Jump to Main Content
Plant richness and composition in hardwood forest understories vary along an acidic deposition and soil-chemical gradient in the northeastern United States
- Zarfos, Michael R., Dovciak, Martin, Lawrence, Gregory B., McDonnell, Todd C., Sullivan, Timothy J.
- Plant and soil 2019 v.438 no.1-2 pp. 461-477
- acid deposition, carbon nitrogen ratio, cations, chemical bases, community structure, environmental factors, hardwood forests, models, nitrogen, plant communities, regression analysis, soil acidification, soil pH, species diversity, sulfur, trees, understory, variance, watersheds, Adirondacks, New York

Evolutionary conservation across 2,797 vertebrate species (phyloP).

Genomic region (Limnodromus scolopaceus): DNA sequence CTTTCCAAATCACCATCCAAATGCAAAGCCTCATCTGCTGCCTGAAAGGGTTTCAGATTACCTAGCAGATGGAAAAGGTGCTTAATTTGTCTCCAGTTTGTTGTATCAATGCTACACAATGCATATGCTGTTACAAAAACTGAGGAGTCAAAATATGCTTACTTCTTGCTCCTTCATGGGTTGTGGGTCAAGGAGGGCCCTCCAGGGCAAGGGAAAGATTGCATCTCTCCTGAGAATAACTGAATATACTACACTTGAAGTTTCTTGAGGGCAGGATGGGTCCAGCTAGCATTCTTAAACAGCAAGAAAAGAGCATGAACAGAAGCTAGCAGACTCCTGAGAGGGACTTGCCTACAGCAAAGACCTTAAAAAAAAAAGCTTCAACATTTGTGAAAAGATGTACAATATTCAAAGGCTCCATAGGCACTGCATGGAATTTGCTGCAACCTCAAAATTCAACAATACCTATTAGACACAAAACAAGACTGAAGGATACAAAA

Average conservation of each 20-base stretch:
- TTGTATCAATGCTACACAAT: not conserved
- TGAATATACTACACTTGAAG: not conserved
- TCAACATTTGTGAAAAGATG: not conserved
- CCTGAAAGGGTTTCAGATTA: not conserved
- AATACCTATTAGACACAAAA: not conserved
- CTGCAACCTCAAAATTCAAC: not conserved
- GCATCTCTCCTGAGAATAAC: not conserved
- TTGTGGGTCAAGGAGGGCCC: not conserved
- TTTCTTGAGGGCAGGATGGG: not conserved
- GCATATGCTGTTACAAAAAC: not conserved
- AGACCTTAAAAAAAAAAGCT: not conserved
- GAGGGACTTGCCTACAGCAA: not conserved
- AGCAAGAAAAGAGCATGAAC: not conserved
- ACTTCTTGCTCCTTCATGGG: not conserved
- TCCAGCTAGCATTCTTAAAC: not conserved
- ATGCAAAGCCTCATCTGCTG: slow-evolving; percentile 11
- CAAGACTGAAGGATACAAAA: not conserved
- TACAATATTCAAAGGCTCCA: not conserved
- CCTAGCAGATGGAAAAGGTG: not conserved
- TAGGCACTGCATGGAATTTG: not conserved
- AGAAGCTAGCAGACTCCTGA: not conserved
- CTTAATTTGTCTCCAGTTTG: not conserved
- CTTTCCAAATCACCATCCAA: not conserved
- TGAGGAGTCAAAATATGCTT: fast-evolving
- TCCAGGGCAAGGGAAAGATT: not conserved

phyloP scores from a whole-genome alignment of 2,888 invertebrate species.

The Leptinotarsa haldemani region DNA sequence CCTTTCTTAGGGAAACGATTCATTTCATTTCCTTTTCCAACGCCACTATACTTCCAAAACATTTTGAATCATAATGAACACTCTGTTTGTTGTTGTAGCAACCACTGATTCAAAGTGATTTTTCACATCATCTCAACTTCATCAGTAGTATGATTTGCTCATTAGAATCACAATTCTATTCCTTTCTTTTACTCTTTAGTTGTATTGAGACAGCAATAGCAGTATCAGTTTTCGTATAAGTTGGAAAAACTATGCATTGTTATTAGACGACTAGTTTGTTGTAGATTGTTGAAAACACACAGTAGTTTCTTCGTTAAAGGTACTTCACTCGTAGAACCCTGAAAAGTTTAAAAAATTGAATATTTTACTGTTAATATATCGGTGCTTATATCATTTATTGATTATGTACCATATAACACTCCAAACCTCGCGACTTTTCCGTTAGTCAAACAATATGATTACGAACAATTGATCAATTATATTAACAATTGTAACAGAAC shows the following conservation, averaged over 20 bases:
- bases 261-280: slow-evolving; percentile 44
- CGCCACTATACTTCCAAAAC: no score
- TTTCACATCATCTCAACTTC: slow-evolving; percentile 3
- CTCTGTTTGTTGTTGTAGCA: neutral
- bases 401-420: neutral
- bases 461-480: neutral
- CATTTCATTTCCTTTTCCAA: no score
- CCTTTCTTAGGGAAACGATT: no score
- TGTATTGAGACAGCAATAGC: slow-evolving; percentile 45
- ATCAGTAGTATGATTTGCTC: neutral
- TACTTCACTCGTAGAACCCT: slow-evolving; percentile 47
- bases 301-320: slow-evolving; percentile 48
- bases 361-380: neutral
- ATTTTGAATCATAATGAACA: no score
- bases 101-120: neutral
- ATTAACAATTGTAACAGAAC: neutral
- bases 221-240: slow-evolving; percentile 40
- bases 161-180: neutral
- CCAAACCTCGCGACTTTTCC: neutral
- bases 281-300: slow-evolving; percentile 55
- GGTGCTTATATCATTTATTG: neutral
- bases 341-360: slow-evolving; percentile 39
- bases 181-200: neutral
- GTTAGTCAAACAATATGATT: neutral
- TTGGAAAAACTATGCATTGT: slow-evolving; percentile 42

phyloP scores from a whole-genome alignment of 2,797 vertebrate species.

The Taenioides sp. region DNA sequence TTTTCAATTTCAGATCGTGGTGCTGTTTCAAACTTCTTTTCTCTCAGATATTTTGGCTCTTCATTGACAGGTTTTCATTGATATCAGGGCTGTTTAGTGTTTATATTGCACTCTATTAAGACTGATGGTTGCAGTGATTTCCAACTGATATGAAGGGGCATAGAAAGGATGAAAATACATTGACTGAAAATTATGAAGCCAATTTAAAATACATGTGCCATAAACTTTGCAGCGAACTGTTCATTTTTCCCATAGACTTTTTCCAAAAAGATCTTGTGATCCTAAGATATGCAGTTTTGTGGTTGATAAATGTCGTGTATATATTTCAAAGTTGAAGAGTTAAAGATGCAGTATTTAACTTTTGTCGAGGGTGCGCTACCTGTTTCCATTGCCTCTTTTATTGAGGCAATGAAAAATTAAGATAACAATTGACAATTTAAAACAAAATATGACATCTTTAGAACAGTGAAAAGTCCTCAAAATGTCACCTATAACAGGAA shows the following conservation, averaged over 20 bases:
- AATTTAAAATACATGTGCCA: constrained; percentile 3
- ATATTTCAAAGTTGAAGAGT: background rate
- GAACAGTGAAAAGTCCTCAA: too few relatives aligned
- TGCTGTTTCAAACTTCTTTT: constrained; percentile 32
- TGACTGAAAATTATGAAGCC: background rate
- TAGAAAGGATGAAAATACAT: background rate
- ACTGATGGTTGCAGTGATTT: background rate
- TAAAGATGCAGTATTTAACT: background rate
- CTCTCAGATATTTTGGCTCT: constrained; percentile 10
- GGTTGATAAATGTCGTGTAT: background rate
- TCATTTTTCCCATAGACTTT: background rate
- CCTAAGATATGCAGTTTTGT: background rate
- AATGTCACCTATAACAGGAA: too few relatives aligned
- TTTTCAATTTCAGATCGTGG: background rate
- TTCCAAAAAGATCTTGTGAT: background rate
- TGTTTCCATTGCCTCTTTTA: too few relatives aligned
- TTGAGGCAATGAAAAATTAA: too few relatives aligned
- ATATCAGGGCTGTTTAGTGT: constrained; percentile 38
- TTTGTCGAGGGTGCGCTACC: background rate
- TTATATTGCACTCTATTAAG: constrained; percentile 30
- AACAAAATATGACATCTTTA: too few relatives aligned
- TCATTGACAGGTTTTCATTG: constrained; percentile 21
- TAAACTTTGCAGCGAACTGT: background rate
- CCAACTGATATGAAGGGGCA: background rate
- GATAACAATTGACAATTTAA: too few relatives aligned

- AIMS: A century of atmospheric deposition of sulfur and nitrogen has acidified soils and undermined the health and recruitment of foundational tree species in the northeastern US. However, effects of acidic deposition on the forest understory plant communities of this region are poorly documented. We investigated how forest understory plant species composition and richness varied across gradients of acidic deposition and soil acidity in the Adirondack Mountains of New York State. METHODS: We surveyed understory vegetation and soils in hardwood forests on 20 small watersheds and built models of community composition and richness as functions of soil chemistry, nitrogen and sulfur deposition, and other environmental variables. RESULTS: Community composition varied significantly with gradients of acidic deposition, soil acidity, and base cation availability (63% variance explained). Several species increased with soil acidity while others decreased. Understory plant richness decreased significantly with increasing soil acidity (r = 0.60). The best multivariate regression model to predict richness (p < 0.001, adjusted-R² = 0.60) reflected positive effects of pH and carbon-to-nitrogen ratio (C:N). CONCLUSIONS: The relationship we found between understory plant communities and a soil-chemical gradient, suggests that soil acidification can reduce diversity and alter the composition of these communities in northern hardwood forests exposed to acidic deposition.